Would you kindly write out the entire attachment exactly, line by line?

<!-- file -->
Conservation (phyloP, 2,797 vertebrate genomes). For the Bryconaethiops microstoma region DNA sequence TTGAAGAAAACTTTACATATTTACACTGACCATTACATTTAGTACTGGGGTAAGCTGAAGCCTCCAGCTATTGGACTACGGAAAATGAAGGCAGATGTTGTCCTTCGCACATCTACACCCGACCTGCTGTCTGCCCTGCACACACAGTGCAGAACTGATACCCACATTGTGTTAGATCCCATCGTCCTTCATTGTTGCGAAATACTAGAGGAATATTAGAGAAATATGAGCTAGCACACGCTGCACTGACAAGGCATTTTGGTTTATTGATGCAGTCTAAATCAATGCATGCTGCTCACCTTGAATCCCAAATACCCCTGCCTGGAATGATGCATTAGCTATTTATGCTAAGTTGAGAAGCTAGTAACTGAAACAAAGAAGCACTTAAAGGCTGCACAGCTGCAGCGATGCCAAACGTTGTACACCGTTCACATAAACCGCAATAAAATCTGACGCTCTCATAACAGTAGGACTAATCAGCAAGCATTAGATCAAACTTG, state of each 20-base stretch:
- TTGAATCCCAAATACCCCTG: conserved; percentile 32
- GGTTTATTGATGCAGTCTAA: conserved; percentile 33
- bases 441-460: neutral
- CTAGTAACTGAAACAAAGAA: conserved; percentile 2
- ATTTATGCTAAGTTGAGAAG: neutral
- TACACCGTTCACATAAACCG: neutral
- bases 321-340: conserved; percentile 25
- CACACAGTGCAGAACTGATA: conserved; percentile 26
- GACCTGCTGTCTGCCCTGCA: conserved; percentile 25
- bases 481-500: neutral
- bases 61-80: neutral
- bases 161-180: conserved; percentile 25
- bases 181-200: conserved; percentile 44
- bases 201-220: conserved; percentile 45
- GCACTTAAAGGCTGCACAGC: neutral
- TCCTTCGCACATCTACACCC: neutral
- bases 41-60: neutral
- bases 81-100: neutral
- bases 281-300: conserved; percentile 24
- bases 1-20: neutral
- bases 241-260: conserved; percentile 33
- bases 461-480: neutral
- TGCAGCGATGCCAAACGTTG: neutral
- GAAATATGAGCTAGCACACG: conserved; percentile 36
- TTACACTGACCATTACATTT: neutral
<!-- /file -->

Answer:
Conservation (phyloP, 2,797 vertebrate genomes). For the Bryconaethiops microstoma region DNA sequence TTGAAGAAAACTTTACATATTTACACTGACCATTACATTTAGTACTGGGGTAAGCTGAAGCCTCCAGCTATTGGACTACGGAAAATGAAGGCAGATGTTGTCCTTCGCACATCTACACCCGACCTGCTGTCTGCCCTGCACACACAGTGCAGAACTGATACCCACATTGTGTTAGATCCCATCGTCCTTCATTGTTGCGAAATACTAGAGGAATATTAGAGAAATATGAGCTAGCACACGCTGCACTGACAAGGCATTTTGGTTTATTGATGCAGTCTAAATCAATGCATGCTGCTCACCTTGAATCCCAAATACCCCTGCCTGGAATGATGCATTAGCTATTTATGCTAAGTTGAGAAGCTAGTAACTGAAACAAAGAAGCACTTAAAGGCTGCACAGCTGCAGCGATGCCAAACGTTGTACACCGTTCACATAAACCGCAATAAAATCTGACGCTCTCATAACAGTAGGACTAATCAGCAAGCATTAGATCAAACTTG, state of each 20-base stretch:
- TTGAATCCCAAATACCCCTG: conserved; percentile 32
- GGTTTATTGATGCAGTCTAA: conserved; percentile 33
- bases 441-460: neutral
- CTAGTAACTGAAACAAAGAA: conserved; percentile 2
- ATTTATGCTAAGTTGAGAAG: neutral
- TACACCGTTCACATAAACCG: neutral
- bases 321-340: conserved; percentile 25
- CACACAGTGCAGAACTGATA: conserved; percentile 26
- GACCTGCTGTCTGCCCTGCA: conserved; percentile 25
- bases 481-500: neutral
- bases 61-80: neutral
- bases 161-180: conserved; percentile 25
- bases 181-200: conserved; percentile 44
- bases 201-220: conserved; percentile 45
- GCACTTAAAGGCTGCACAGC: neutral
- TCCTTCGCACATCTACACCC: neutral
- bases 41-60: neutral
- bases 81-100: neutral
- bases 281-300: conserved; percentile 24
- bases 1-20: neutral
- bases 241-260: conserved; percentile 33
- bases 461-480: neutral
- TGCAGCGATGCCAAACGTTG: neutral
- GAAATATGAGCTAGCACACG: conserved; percentile 36
- TTACACTGACCATTACATTT: neutral